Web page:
A Steamboat Springs Police Department patrol car idles in Ski Time Square early Friday morning as Officer Scott Middleton questions witnesses after an incident near the Tugboat Grill & Pub.

Photo by Brian Ray

A Steamboat Springs Police Department patrol car idles in Ski Time Square early Friday morning as Officer Scott Middleton questions witnesses after an incident near the Tugboat Grill & Pub.

Uniting downtown

Mainstreet wants to get residents, businesses talking



Steamboat Springs Police Officer Scott Middleton speaks with witnesses after an incident early Friday morning in Ski Time Square.

The formula for the future of downtown Steamboat Springs is pretty clear: more residences will equal more people. More people will equal more cars. More people and more cars are likely to equal more entertainment, noise and traffic.

Mainstreet Steamboat Springs has its own formula to address these issues: more dialogue.

The group plans to use materials from the nonprofit Responsible Hospitality Institute to get people talking after ski season and "before it gets crazy" for summer, Mainstreet Manager Tracy Barnett said.

"I really want this to be a collaborative project and a positive process," Barnett said. She said she'd like to get businesses, residents and others involved in the discussion.

A development boom is well under way downtown. Several complexes are going up between Lincoln Avenue and Yampa Street, including Alpenglow and Howelsen Place, which Jim Cook is developing.

"Downtown will be an exciting place to be," Cook said. "With that brings some growing pains."

Current residents said they have had problems with parking and noise, particularly associated with restaurants and bars.

"We want people to enjoy eating and drinking downtown, but they can't act a fool," said Paul Montoya, who lives on the first floor of the Residences of Old Town across from Sunpie's Bistro on Yampa Street. He said he has had to ask people outside to quiet down late at night.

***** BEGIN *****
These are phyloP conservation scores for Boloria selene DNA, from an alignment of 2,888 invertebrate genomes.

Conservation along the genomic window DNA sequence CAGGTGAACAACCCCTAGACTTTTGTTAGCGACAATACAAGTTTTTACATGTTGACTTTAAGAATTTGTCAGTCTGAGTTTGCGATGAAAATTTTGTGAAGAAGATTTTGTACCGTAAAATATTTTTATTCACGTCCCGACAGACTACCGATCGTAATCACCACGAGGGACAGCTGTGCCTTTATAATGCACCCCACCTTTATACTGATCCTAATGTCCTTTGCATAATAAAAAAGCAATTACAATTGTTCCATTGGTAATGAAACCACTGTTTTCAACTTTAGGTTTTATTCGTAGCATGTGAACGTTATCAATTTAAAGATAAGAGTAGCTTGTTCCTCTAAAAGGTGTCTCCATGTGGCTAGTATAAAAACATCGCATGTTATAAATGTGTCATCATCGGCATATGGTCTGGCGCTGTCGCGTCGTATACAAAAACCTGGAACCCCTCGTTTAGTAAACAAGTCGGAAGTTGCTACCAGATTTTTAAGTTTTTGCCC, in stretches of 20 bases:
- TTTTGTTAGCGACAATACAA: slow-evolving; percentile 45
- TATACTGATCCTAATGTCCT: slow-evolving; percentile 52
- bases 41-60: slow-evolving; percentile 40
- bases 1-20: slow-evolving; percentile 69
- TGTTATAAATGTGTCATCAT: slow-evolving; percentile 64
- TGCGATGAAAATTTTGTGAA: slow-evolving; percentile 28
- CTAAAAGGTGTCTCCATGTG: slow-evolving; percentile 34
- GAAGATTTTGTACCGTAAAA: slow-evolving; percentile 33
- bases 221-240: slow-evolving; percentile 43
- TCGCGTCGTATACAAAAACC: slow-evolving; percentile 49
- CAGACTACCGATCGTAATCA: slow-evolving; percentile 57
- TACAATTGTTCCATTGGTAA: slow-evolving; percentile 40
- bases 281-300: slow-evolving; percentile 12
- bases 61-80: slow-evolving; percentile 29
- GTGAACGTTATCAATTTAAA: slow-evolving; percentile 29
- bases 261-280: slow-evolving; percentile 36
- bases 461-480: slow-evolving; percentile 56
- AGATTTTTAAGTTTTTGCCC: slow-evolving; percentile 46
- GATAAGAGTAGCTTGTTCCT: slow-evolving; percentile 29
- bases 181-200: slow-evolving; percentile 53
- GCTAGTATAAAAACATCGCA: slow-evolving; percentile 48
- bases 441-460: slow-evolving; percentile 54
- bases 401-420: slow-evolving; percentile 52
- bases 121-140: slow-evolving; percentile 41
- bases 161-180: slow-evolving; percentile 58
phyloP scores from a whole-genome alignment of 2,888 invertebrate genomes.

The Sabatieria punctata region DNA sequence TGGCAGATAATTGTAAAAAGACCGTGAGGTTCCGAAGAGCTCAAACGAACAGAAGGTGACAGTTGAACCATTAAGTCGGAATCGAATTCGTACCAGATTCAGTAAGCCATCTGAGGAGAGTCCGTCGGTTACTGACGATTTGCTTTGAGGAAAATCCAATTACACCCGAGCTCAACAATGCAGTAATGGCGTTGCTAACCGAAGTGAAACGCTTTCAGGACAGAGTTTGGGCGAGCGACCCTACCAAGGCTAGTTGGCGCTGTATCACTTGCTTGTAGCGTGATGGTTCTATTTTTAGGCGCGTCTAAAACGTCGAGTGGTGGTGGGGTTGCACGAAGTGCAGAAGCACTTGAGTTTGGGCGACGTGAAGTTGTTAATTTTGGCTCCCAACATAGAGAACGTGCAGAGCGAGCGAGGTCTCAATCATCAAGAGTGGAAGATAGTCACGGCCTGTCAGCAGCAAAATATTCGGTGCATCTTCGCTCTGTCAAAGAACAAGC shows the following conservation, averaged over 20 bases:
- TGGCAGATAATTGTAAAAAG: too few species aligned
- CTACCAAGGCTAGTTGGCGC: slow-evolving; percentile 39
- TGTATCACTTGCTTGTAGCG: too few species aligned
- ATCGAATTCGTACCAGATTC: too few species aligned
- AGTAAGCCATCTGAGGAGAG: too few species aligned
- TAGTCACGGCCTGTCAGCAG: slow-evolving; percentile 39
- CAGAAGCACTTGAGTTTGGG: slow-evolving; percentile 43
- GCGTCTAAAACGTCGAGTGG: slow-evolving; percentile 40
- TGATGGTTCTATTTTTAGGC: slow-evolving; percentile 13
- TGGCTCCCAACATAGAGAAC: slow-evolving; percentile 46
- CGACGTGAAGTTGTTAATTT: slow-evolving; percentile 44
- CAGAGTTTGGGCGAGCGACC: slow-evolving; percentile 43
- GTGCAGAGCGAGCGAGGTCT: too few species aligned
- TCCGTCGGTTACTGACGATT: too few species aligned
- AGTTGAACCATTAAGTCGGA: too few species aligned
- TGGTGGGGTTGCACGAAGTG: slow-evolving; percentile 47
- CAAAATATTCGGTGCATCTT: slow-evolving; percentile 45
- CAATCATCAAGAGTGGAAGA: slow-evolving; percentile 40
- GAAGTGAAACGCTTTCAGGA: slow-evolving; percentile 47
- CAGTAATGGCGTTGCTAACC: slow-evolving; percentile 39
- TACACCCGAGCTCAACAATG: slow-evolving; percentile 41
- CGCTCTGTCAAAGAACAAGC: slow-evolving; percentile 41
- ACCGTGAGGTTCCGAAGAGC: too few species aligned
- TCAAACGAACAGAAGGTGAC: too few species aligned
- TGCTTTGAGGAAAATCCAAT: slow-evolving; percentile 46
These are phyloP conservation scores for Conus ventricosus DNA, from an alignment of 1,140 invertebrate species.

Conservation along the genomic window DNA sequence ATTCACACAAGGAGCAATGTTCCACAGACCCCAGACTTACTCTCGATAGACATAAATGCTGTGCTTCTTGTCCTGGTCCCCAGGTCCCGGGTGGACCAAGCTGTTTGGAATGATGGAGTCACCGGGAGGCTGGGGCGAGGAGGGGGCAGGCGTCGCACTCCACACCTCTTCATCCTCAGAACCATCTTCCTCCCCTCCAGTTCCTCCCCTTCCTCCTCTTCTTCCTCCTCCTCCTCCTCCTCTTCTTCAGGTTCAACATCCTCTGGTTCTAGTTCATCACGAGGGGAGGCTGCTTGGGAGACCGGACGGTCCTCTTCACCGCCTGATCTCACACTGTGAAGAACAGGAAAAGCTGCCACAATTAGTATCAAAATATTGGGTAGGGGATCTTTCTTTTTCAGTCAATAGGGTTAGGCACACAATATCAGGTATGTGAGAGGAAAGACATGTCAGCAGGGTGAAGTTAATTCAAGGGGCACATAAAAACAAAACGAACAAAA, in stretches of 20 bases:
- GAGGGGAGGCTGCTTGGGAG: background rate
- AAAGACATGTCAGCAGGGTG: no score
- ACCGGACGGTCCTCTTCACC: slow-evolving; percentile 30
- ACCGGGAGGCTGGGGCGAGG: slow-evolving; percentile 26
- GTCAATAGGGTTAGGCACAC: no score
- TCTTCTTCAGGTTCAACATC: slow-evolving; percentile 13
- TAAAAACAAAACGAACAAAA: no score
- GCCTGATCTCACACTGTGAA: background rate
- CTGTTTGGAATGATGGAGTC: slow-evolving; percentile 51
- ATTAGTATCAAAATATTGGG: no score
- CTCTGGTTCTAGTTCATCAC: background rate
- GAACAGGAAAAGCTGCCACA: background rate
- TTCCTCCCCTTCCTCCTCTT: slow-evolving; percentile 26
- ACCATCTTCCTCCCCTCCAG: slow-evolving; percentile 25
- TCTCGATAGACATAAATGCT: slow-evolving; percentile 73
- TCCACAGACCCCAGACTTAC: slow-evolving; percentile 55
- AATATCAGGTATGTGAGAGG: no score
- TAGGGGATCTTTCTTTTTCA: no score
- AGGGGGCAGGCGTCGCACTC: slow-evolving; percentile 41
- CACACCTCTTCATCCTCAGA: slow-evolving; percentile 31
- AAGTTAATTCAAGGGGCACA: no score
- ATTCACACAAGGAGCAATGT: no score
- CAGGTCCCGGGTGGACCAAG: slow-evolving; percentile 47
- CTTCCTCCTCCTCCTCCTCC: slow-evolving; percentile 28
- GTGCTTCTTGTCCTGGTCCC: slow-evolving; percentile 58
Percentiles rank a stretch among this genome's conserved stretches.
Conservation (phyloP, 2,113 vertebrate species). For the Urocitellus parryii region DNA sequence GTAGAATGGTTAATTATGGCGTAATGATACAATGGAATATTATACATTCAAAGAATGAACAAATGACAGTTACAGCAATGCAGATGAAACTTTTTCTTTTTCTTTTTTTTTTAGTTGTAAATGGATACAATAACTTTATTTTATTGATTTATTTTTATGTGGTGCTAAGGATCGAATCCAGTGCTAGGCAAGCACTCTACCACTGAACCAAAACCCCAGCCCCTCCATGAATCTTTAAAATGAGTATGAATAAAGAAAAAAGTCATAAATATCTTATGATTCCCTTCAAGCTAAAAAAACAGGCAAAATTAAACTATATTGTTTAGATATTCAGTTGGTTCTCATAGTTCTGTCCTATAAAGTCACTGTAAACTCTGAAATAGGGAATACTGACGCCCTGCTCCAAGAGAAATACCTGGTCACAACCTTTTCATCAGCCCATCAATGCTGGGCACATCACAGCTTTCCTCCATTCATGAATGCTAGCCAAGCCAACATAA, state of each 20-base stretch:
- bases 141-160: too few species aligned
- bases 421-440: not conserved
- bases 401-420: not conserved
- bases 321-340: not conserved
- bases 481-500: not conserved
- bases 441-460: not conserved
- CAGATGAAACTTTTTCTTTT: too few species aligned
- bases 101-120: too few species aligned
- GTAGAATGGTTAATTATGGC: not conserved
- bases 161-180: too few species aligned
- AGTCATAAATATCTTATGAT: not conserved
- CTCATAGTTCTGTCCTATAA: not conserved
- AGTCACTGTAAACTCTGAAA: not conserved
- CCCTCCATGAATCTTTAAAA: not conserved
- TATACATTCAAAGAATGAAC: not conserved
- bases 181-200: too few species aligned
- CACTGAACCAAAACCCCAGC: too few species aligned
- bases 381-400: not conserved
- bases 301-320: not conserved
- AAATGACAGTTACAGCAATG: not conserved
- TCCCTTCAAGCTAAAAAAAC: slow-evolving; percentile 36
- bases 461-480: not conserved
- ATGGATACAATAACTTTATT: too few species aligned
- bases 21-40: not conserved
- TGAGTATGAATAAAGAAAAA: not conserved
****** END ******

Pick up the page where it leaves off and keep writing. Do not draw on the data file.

Mike Miller, one of Sunpie's owners, said the restaurant hasn't heard from neighborhood residents. He said he would be open to talking about any issues that arise.

"We try to keep a pretty good lid on it," Miller said about noise from customers. "We want to be good neighbors, just like everybody else."

Barnett said it was important for people heading downtown to realize the value of entertainment and restaurants - and to know what to expect in a more urban environment.

"There's conflict on both sides; it's not the big bad restaurants that are the problem," she said. "If you move into this district, you need to understand that this sort of thing will be going on."

Past conflicts

Issues have surfaced between late-night establishments at Ski Time Square and people staying at the Torian Plum, Steamboat police Capt. Joel Rae said.

He said incoming downtown businesses, particularly those that will have music, should plan for the noise and be sure to adequately soundproof their establishments. But there often will be patrons leaving bars and restaurants between 1 and 2 a.m., Rae said.

"What we ended up doing in Ski Time Square when we were going through noise complaints is we'd have one to two officers there from 1:15 in the morning till those

bar crowds would disperse," he said. "But it's kind of hard when you have 50 to 75 people laughing, yelling and having fun - it's difficult to say, 'Could you please keep it down here?'"

The city's municipal code has this to say: "No person shall recklessly engage in, or be responsible for, conduct which is so loud that it materially interferes with or disrupts another individual in the conduct of lawful activities at such individual's home." That section of code

does not apply to special events, however, many of which take place downtown - the rodeo, festivals and parades, for example.

People have the right to not have their peace disturbed at any time of day, Rae said.

At the same time, he said, a little research could go a long way toward preparing downtown homeowners for their environment.

"I think that is their responsibility as property owner," Rae said. "If they think they're going to be buying a condo that's right above or right next door to a clothing store that closes at 7, it's a lot different from being right above or right next door to a nightclub. Doing their homework could alleviate some potential problems."